For instance, if a rock is composed of odds, it is termed and Elliott limestone. If the limestone also contains a minor element such as skeletal fragments, then it is called a collectivities limestone. Two of the most widely used classifications are those of Folk (1 959,1 962) and Dunham (1962). Both classifications subdivide limestone primarily on the basis Of matrix content. Most limestone are classified by Folk alchemical rocks if they contain over 10% allocates (transported carbonate grains).
Based on the percentage of interstitial material, the rocks may be further subdivided into two groups: Sperry alchemical limestone (containing a Sperry calcite cement of clear coarsely crystalline mosaic calcite crystals) and incrementally alchemical limestone(containing incrementally calcite mud, mimicries, which is subcontracted grayish or brownish particles less than about 5 microns in size). Further subdivision is based on the allocate ratios of Folk (1962) are shown in Schools & Elmer-Schools (2003).
Thus Folk’s classification (figures above) is most suited for thin section study. Remember that he terms rocks with appreciable matrix as mimicries while matrix-free rocks that contain Sperry calcite cement are termed spa rites. As you can see sprites and mimicries are further subdivided by means of their most common grains. In contrast, Dunham classification (figures above) and its modification by Embryo and Kaolin (1971) and James (1984) deals with depositional texture.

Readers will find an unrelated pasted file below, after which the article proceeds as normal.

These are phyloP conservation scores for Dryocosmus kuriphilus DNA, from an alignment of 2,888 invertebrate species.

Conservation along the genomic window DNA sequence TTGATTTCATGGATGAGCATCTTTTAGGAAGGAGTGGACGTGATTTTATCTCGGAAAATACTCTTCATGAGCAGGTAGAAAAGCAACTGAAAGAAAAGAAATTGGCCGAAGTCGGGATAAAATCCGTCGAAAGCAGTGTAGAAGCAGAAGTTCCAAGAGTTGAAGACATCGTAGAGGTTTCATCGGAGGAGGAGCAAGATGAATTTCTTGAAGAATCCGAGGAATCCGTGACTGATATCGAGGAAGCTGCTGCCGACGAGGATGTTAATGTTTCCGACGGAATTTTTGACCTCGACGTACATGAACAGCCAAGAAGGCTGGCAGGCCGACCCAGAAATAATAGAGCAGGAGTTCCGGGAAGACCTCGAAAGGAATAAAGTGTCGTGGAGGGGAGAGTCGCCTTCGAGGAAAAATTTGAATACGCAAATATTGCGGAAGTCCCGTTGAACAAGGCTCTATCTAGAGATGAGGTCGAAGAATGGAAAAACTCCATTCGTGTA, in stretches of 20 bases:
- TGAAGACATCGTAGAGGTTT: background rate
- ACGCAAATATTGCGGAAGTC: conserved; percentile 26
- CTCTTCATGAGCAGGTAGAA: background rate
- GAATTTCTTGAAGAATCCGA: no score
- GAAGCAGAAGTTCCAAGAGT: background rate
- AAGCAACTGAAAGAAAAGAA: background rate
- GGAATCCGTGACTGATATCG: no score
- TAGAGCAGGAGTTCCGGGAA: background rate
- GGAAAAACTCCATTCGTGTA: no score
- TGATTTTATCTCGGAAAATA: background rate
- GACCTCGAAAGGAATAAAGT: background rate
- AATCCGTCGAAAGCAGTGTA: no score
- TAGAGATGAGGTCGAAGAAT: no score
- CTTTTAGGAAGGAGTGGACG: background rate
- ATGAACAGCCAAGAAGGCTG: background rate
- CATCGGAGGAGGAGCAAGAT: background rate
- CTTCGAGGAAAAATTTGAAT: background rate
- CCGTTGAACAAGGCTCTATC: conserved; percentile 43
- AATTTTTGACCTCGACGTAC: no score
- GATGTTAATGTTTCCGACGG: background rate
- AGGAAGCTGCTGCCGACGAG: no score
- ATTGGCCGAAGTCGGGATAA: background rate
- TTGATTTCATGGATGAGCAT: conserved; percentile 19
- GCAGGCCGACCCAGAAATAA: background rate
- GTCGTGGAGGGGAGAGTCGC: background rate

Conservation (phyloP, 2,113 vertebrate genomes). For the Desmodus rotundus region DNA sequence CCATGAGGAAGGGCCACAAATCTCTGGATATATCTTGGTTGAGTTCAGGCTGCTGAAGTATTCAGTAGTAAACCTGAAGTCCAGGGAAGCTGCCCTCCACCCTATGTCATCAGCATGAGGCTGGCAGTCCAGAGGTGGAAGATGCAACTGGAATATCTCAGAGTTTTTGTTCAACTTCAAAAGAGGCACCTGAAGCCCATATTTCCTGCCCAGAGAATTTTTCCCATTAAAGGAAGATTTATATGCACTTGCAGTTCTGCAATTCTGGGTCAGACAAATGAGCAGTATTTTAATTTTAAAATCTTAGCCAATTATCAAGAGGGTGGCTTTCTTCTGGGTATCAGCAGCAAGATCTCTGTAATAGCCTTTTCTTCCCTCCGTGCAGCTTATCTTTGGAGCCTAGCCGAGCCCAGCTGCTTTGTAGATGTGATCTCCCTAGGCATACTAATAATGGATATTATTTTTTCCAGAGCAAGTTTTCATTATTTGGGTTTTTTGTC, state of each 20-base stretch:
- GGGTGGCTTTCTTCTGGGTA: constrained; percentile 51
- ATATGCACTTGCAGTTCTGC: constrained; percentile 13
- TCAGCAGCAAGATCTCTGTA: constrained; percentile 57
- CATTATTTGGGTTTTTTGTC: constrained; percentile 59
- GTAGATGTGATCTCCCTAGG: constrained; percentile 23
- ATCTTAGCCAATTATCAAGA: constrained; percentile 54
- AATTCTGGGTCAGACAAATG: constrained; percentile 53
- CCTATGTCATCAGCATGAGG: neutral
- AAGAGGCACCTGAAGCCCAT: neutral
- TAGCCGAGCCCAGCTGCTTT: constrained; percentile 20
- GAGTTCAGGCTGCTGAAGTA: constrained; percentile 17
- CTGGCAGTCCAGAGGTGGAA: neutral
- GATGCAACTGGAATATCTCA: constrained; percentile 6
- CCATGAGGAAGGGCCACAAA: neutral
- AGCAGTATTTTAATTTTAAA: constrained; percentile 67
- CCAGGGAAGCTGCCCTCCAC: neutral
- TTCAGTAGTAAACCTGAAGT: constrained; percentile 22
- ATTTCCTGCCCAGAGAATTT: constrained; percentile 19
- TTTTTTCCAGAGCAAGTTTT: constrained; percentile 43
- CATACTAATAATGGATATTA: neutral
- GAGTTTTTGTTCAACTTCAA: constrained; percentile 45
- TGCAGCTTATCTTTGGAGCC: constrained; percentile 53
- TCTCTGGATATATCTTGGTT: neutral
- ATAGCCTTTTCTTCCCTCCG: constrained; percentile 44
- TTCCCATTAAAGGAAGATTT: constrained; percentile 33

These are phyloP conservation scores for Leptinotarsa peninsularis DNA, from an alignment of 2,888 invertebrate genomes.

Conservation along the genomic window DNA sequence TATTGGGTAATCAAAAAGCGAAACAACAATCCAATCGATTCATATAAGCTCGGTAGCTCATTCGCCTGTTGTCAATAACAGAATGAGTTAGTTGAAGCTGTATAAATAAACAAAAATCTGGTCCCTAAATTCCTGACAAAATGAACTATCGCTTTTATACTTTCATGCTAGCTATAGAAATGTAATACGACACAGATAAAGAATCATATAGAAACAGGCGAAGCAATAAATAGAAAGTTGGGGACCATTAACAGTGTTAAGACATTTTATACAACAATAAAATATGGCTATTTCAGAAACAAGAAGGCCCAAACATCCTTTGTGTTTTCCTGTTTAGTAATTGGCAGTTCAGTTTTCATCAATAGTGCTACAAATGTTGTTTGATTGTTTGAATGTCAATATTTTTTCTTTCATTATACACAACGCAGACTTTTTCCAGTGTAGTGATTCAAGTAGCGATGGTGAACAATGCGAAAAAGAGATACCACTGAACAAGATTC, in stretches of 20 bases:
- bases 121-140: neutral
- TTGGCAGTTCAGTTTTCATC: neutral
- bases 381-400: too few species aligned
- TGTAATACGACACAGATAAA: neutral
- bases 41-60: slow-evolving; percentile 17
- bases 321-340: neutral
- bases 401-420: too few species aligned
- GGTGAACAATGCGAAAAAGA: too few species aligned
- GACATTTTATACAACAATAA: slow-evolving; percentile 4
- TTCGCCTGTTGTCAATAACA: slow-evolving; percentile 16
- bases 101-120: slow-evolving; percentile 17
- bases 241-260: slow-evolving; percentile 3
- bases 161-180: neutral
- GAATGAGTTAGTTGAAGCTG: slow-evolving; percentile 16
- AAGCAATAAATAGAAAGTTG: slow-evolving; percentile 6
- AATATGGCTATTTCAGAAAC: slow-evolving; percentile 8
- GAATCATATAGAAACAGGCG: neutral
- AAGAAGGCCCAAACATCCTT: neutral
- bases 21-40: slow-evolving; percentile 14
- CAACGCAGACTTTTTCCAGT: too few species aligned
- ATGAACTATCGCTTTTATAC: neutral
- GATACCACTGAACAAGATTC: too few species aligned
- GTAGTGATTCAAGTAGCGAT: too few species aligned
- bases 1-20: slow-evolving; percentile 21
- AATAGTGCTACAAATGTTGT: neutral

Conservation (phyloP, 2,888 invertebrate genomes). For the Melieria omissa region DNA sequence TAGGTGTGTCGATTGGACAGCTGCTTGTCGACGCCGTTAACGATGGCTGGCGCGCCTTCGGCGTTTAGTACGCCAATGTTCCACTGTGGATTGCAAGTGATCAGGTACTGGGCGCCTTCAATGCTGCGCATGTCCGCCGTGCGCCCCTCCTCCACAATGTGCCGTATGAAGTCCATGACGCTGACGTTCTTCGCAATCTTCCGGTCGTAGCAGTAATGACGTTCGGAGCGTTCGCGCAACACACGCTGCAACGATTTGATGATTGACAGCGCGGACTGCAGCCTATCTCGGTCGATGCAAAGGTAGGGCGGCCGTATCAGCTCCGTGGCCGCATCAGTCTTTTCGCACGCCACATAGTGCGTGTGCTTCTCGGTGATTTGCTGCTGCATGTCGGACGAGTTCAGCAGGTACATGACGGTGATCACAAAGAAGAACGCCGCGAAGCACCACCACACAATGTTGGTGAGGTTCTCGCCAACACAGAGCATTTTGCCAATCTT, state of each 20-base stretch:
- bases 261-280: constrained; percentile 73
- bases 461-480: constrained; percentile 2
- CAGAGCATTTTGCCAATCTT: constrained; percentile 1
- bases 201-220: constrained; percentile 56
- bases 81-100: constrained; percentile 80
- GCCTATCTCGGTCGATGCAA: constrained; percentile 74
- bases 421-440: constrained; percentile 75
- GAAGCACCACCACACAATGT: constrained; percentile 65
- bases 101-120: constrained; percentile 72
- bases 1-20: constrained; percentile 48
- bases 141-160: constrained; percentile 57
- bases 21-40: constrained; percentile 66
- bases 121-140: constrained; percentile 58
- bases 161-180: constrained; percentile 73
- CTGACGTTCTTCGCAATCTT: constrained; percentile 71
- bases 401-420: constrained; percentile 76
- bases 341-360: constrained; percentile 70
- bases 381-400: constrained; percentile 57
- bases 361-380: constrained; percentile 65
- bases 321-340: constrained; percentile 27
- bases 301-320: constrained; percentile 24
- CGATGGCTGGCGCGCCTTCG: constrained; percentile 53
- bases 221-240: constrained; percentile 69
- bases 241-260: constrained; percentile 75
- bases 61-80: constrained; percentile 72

For this reason, his scheme may be better suited for rock descriptions that employ a hand lens or binocular microscope. For example, if the grains of a limestone are touching one another and the sediment contains no mud, then the sediment is called a gravestone. If the carbonate is grain supported but contains a small percentage of mud, then it is known as a backstops. If the sediment is mud supported but contains more than 10 percent grains, then it is known as a wastebasket, and if it contains less than 10 percent grains and is mud supported, it is known as a mudstone.
If one compares the two allocations, a rock rich in carbonate mud is termed a mimicries by F-look and a mudstone or wastebasket by Dunham. Moreover, a rock containing little matrix is termed a spirits by Folk and a gravestone or backstops by Dunham. The wide range of percentage of mud matrix that a carbonate may have and still be termed a backstops by Dunham sometimes reduces the utility of this classification. Embryo has modified Dunham classification and Kaolin (1971) to include coarse grained carbonates (above figure).
In their revised scheme, wastebasket in which the grains are greater than mm in size is termed a flagstone and a coarse gravestone is called a Redstone. Both terms are extremely useful in description of limestone. Embryo and Kaolin to more graphically reflect the role that the organisms performed during deposition also modified the bounteous classification of Dunham. Terms such as bafflement, bondsmen, and freestone are useful in concept but are extremely difficult to apply to ancient limestone where disengages and sample size limit ones ability to assess an organisms function.